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I must’ve rewrote the title of this blog post ten times before settling on “how to update a wood finish without stripping.” I originally was going to go with the title I have on the pinnable graphic – update furniture easily with gel stain – but decided it sounded too much like a sponsored post (which it’s not) and too generic- I mean, you can’t update any furniture (like a couch) with it, obviously. Sigh. Such are the trials of bloggers and writers everywhere, I assume (cue the tiny violins now…).
Anyway, what I really want to share with you is that you can buy a piece of wood furniture from a secondhand shop (or inherit, find by the side of the road, etc.) that you like the style of and easily change the color of the wood without totally refinishing. That’s the easy part. And it’s even easier than painting, which I originally thought I’d do with this armoire we bought a few years ago from a thrift store. But, oh, the thought of taking everything out, removing all the hardware (those handles are nailed in, by the way!), and the coats needed even with easier chalk paint just made me SO not want to do it. It’s huge, in case you couldn’t get that from the pictures. Besides, I couldn’t decide what color I’d want for this huge thing. So there it sat.
Now, you may be thinking, “what’s the big deal? It doesn’t look that bad before OR that different after.” And here’s where I tell you that pictures don’t tell the whole story. I just couldn’t get a before photo that adequately conveyed the off-putting yellowness of this pine finish. And while I’m a fan of mixing wood finishes in our decor, this finish literally didn’t play nicely with anything else we have. It just seemed to stick out like a sore thumb. Plus, it was gouged in places and the glued-on carved pieces that were lighter than the finish really bugged me.
Then I remembered reading about gel stain years ago – I think it may have been in regards to using on laminate cabinets or something – so I went looking for inspiration and found it here. That’s what I needed – just to darken the existing finish!
Here’s How to Update a Wood Finish Without Stripping
1. Remove any hardware and doors that you need to to apply the stain easily. I left the knobs (nailed on, remember…) rather than take them off. The large doors do slide in, so I removed those, but the lower doors had regular hinges that I could just wipe the stain around.
2. Sand the surface lightly – maybe. I think if it’s a shiny surface this would be required, but this pine piece had a minimal topcoat (if at all?) and the light sanding I gave the whole armoire actually left marks that the gel stain highlighted. I wouldn’t sand at all on a piece like this in the future, so be careful and test an area first if you’re not sure.
3. Protect surfaces like floors with paper or painters drop cloths.
4. Apply a light coat of gel stain, according to the directions – applying a section and then wiping off with a clean rag (it dries quickly, so I found it best to apply 1-2 foot sections only before wiping with the clean rag). I used Minwax Gel Stain in Walnut and applied it using the trick I read in the article linked above- by layering a disposable glove and an old sock on my hand and rubbing/wiping the gel stain on with it. This made it go pretty quickly and I was able to just work around the hinges and knobs easily with the flexible sock.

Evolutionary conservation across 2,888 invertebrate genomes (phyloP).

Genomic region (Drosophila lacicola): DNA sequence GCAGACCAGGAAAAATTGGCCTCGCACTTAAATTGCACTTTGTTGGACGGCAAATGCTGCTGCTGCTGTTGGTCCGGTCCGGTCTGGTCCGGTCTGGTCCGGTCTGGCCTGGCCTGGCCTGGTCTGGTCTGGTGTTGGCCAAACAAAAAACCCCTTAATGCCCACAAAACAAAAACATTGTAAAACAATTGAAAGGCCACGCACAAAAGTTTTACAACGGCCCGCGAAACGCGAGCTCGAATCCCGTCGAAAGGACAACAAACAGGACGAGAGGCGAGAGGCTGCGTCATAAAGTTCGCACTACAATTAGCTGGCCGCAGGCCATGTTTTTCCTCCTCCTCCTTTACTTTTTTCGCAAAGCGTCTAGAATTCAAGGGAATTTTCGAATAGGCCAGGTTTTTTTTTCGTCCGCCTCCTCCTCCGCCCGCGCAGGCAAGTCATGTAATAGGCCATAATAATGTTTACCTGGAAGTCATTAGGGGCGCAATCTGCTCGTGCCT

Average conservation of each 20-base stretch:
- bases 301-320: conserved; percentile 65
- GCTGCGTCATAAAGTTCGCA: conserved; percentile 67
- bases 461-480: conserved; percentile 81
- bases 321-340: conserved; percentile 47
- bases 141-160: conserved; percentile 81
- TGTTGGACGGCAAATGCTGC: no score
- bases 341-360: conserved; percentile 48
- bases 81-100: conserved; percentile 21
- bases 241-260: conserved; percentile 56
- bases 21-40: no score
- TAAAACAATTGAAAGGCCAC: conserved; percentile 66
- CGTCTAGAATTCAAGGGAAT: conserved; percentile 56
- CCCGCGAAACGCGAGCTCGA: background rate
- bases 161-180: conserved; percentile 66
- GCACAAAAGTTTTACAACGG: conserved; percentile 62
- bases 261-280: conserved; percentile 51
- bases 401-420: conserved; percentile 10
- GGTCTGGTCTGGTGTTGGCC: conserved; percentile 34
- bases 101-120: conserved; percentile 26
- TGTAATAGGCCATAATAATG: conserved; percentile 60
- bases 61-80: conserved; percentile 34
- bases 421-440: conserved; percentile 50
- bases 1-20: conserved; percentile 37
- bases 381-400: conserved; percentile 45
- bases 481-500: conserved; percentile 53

The first coat won’t look like much, but you still want 2-3 light coats to give a nicer finish, so use a light hand. I was excited to see that it already looked better with a darker finish, though, and that it really did help cover the gouges and darken those lighter carved pieces.
5. Let dry at least 8-10 hours between coats. The finish will seem sticky for the first few hours, but when fully dried/cured, it will no longer be sticky.
6. Apply 1-2 more coats, depending on how the finish is looking. Or when you run out of stain, ha! I used 2 coats, though I might’ve applied a third coat if I thought I had enough stain, but I wasn’t sure and didn’t want to have to buy more – plus I was pretty happy with the outcome. The ‘after’ photo is with 2 coats and while it’s pretty subtle, I think you can see how much better it looks with our dark wood floors – it just seems to ‘go’ better, know what I mean?
7. Allow to dry/cure 24 hours and apply a topcoat finish of your choice. You can go the water-based polyurethane route, or the furniture wax route, or even oil-based varnish (not me though, ever – that’s just awful smelling in a house…), depending on the use of the wood you’re finishing. I have water-based poly I intended to use on this and I might in the future, but I actually left it uncoated for now since I may add that 3rd coat in the future – or not. And the finish is actually smooth and doesn’t scream for a finish. Ah, the perils of not making up my mind…
Here is how the updated armoire looks with the darker finish in our living room. It’s just enough that I feel it blends a lot better with everything we’ve got going on and definitely minimized the yellowness of the original finish as well as blended the gouges and carvings – all part of my goal.
And all it took was a $11 can of gel stain and a couple hours of my time. Now that’s the kind of easy, doable, and cheap project I love.
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